This sin't to say some breeds don't have more potential than others to be aggressive. But that aggression is caused by training, not breeding. The breeding makes pit bulls and their kin very powerful and determined dogs. This makes training them to be aggressive easy, since they will push through the worst of situations to accomplish what it's been taught to do. People who want aggressive dogs take advantage of this. As a result, many people get these dogs, and have an underlying fear that they are "naturally aggressive" and inadvertently teach the dog to be just that, simply by being intimidated by the dog. Being intimidated teaches the dog that it must be the pack leader so as to maintain a safe and stable pack.

Breeding for aggression has actually been a miserable failure for the most part. I bring up staffies again, because I know them well, but this applies to many breeds....Staffies were, at one point, used as fighting dogs. They ended up being miserable failures, because often, an owner couldn't even beat their dog into being aggressive. In fact, many fight trainers have ended up beating staffies to death in an attempt to bring out their aggression. And never once do they so much as nip. And this, from a dog "bred to be aggressive."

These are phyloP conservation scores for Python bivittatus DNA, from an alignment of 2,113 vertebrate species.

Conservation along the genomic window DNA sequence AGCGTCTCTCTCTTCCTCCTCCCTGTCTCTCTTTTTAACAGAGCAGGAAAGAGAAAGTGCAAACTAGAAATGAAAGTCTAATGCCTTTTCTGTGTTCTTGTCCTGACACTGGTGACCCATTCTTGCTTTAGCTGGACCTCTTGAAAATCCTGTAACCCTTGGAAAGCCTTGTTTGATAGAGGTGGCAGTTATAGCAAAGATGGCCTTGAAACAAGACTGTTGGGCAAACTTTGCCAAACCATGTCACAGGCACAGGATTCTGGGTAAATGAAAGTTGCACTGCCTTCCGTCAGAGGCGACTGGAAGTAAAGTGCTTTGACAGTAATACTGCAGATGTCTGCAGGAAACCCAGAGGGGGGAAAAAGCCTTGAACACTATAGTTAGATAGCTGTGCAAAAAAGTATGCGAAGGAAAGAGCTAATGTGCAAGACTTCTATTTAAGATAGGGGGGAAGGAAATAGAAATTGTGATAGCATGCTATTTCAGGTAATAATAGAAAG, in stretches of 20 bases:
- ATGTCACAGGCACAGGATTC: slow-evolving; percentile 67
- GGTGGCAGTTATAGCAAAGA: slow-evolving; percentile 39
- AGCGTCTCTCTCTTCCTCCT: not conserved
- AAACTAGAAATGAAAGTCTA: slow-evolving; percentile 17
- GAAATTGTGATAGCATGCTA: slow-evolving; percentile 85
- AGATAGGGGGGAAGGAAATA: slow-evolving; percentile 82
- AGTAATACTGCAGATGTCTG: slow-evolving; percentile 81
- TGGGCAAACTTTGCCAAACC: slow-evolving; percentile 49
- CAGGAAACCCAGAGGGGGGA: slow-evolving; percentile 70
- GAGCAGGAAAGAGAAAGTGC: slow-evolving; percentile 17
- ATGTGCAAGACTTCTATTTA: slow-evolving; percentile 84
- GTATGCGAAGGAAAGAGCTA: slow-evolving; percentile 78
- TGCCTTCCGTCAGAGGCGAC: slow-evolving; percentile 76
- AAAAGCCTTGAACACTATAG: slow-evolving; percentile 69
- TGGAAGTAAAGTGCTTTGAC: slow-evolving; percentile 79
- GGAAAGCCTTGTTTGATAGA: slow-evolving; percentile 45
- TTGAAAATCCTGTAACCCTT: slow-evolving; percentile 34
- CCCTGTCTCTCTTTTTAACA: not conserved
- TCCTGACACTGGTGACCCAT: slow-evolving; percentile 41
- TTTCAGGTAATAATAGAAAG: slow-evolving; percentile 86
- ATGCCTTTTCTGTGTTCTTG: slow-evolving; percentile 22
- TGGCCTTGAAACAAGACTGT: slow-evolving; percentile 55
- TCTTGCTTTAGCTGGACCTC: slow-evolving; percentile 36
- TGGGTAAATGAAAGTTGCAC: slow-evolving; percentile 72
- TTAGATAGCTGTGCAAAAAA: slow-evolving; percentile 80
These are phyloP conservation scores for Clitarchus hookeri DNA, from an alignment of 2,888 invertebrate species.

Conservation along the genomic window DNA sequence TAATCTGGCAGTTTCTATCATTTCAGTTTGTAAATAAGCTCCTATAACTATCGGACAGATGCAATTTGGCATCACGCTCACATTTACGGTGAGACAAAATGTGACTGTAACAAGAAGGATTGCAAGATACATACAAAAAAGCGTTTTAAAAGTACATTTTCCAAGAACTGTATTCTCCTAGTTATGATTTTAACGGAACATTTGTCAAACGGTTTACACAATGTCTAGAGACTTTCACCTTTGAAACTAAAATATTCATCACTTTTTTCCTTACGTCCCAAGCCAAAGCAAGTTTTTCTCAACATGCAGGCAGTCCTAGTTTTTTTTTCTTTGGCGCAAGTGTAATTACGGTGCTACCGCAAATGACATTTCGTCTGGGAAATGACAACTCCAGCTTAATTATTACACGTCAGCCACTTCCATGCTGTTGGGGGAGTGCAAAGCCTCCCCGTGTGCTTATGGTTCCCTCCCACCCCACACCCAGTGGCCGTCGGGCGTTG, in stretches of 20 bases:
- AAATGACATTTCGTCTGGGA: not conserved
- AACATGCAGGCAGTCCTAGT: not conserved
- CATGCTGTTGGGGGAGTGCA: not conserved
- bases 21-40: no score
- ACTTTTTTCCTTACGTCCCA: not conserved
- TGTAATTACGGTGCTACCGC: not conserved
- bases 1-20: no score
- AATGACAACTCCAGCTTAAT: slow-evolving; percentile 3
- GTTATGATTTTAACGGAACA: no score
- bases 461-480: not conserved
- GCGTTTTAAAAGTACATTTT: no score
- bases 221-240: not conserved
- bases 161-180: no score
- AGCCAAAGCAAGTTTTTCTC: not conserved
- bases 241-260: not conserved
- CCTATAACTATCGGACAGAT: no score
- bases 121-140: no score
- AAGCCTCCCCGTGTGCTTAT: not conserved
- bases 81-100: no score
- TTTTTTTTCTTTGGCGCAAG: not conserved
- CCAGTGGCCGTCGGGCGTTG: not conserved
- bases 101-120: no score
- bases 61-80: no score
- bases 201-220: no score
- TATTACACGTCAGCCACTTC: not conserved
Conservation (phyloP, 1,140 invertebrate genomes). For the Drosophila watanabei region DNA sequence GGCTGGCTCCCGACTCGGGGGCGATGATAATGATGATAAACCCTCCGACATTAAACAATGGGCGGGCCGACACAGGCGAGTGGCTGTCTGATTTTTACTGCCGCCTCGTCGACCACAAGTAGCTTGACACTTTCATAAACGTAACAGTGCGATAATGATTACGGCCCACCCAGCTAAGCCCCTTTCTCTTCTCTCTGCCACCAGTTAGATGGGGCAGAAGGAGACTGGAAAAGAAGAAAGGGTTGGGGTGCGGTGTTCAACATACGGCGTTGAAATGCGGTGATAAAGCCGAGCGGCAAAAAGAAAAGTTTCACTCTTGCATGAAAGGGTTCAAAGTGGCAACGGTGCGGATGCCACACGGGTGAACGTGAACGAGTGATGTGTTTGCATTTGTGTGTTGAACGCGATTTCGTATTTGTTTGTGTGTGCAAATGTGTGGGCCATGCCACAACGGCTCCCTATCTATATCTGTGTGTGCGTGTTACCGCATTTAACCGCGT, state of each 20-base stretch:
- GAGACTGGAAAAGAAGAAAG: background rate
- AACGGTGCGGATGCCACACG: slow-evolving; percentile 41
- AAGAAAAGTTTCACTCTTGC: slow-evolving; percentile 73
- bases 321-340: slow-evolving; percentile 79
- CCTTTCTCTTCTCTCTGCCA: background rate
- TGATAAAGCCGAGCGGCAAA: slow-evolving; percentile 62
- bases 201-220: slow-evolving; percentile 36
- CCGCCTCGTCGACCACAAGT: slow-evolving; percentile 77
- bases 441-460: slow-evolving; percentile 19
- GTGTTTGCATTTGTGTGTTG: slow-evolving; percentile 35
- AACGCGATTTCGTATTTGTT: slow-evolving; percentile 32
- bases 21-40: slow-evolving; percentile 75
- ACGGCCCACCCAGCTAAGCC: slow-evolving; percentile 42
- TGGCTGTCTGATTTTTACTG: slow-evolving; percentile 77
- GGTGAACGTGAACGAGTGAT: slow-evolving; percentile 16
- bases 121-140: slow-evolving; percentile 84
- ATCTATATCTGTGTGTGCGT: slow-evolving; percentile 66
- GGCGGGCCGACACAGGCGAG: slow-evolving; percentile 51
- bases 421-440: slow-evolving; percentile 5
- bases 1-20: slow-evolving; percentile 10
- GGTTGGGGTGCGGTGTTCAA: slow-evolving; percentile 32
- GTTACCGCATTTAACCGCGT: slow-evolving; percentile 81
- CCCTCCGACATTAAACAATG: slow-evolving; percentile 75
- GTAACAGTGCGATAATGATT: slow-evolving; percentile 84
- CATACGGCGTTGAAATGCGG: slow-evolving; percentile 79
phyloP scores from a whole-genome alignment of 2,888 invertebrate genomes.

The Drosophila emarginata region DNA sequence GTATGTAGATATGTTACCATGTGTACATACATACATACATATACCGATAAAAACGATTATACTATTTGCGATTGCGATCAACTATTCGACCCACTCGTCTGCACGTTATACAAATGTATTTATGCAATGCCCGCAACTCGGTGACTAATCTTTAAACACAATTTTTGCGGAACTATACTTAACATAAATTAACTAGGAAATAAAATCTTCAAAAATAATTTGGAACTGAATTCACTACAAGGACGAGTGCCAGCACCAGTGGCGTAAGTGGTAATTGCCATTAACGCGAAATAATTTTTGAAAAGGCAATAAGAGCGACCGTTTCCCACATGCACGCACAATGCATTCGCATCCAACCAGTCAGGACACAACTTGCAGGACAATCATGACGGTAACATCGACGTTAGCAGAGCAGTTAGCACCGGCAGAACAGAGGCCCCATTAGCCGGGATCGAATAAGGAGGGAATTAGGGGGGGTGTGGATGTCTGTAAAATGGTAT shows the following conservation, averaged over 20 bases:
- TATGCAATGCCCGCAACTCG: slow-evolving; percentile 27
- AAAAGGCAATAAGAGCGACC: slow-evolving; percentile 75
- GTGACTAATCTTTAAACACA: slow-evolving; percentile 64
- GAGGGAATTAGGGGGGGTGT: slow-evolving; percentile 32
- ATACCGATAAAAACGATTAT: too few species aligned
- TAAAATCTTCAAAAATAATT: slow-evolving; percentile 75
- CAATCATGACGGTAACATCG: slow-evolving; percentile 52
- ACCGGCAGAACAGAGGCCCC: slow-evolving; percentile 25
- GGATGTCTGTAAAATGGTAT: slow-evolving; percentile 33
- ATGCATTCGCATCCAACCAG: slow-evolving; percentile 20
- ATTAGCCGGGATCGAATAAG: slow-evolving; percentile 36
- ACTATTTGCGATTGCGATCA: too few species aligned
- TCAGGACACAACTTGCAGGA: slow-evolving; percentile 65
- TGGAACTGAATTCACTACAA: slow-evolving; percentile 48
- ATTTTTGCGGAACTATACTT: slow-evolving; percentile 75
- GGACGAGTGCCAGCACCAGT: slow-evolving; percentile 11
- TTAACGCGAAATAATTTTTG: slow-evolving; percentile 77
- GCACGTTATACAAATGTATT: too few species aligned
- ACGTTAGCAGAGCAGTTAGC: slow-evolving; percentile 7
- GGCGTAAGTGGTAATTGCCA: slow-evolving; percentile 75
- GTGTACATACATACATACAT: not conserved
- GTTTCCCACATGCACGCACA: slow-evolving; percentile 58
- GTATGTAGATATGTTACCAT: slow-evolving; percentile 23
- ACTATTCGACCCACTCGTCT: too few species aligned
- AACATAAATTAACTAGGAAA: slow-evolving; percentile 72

Not tryin to fight with ya Kell, but after 20 years experience, a large portion of that training pit bulls specifically, I really have a strong drive to educate people about the difference between aggressive dogs and aggressive breeds.
I want to buy a dog some time in the future, when I do I'll direct all my questions to you, I'm just telling you so you know Sleepy

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14-02-2013, 10:17 AM
RE: Pitbulls
(14-02-2013 10:14 AM)nach_in Wrote:  
(14-02-2013 10:05 AM)Stark Raving Wrote:  Breeding for temperment is not the same as breeding for aggression. ANY healthy dog can be trained to be aggressive, and likewise ANY dog can be trained to be well tempered. the breeding of a dog increases or decreases the drive to adhere to the type of training. This is a very important difference that any skilled trainer recognizes and works with.

This sin't to say some breeds don't have more potential than others to be aggressive. But that aggression is caused by training, not breeding. The breeding makes pit bulls and their kin very powerful and determined dogs. This makes training them to be aggressive easy, since they will push through the worst of situations to accomplish what it's been taught to do. People who want aggressive dogs take advantage of this. As a result, many people get these dogs, and have an underlying fear that they are "naturally aggressive" and inadvertently teach the dog to be just that, simply by being intimidated by the dog. Being intimidated teaches the dog that it must be the pack leader so as to maintain a safe and stable pack.